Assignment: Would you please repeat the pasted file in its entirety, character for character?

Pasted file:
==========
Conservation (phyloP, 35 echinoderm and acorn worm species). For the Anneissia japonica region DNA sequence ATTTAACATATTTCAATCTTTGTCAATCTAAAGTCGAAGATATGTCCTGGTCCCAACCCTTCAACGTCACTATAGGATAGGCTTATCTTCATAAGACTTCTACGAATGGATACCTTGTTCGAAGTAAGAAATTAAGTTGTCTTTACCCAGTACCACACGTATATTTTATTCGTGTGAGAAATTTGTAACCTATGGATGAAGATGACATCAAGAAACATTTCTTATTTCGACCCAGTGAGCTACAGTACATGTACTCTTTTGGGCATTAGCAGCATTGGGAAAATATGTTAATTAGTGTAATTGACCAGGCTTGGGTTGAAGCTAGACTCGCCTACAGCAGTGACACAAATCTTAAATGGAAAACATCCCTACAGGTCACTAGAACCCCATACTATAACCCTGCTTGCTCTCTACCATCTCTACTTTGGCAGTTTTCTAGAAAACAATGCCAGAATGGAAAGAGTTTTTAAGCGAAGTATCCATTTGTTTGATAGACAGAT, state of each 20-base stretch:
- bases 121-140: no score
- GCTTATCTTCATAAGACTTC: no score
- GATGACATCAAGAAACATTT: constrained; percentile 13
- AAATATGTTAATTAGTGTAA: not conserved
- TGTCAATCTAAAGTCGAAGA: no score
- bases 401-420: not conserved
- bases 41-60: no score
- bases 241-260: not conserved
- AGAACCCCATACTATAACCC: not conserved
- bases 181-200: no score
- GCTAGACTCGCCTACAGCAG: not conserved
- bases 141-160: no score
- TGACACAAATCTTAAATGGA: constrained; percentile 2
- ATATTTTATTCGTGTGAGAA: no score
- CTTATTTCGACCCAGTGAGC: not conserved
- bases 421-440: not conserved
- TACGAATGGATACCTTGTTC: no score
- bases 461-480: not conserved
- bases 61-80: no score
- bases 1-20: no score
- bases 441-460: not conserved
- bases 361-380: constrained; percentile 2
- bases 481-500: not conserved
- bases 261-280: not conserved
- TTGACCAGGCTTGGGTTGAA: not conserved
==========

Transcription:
Conservation (phyloP, 35 echinoderm and acorn worm species). For the Anneissia japonica region DNA sequence ATTTAACATATTTCAATCTTTGTCAATCTAAAGTCGAAGATATGTCCTGGTCCCAACCCTTCAACGTCACTATAGGATAGGCTTATCTTCATAAGACTTCTACGAATGGATACCTTGTTCGAAGTAAGAAATTAAGTTGTCTTTACCCAGTACCACACGTATATTTTATTCGTGTGAGAAATTTGTAACCTATGGATGAAGATGACATCAAGAAACATTTCTTATTTCGACCCAGTGAGCTACAGTACATGTACTCTTTTGGGCATTAGCAGCATTGGGAAAATATGTTAATTAGTGTAATTGACCAGGCTTGGGTTGAAGCTAGACTCGCCTACAGCAGTGACACAAATCTTAAATGGAAAACATCCCTACAGGTCACTAGAACCCCATACTATAACCCTGCTTGCTCTCTACCATCTCTACTTTGGCAGTTTTCTAGAAAACAATGCCAGAATGGAAAGAGTTTTTAAGCGAAGTATCCATTTGTTTGATAGACAGAT, state of each 20-base stretch:
- bases 121-140: no score
- GCTTATCTTCATAAGACTTC: no score
- GATGACATCAAGAAACATTT: constrained; percentile 13
- AAATATGTTAATTAGTGTAA: not conserved
- TGTCAATCTAAAGTCGAAGA: no score
- bases 401-420: not conserved
- bases 41-60: no score
- bases 241-260: not conserved
- AGAACCCCATACTATAACCC: not conserved
- bases 181-200: no score
- GCTAGACTCGCCTACAGCAG: not conserved
- bases 141-160: no score
- TGACACAAATCTTAAATGGA: constrained; percentile 2
- ATATTTTATTCGTGTGAGAA: no score
- CTTATTTCGACCCAGTGAGC: not conserved
- bases 421-440: not conserved
- TACGAATGGATACCTTGTTC: no score
- bases 461-480: not conserved
- bases 61-80: no score
- bases 1-20: no score
- bases 441-460: not conserved
- bases 361-380: constrained; percentile 2
- bases 481-500: not conserved
- bases 261-280: not conserved
- TTGACCAGGCTTGGGTTGAA: not conserved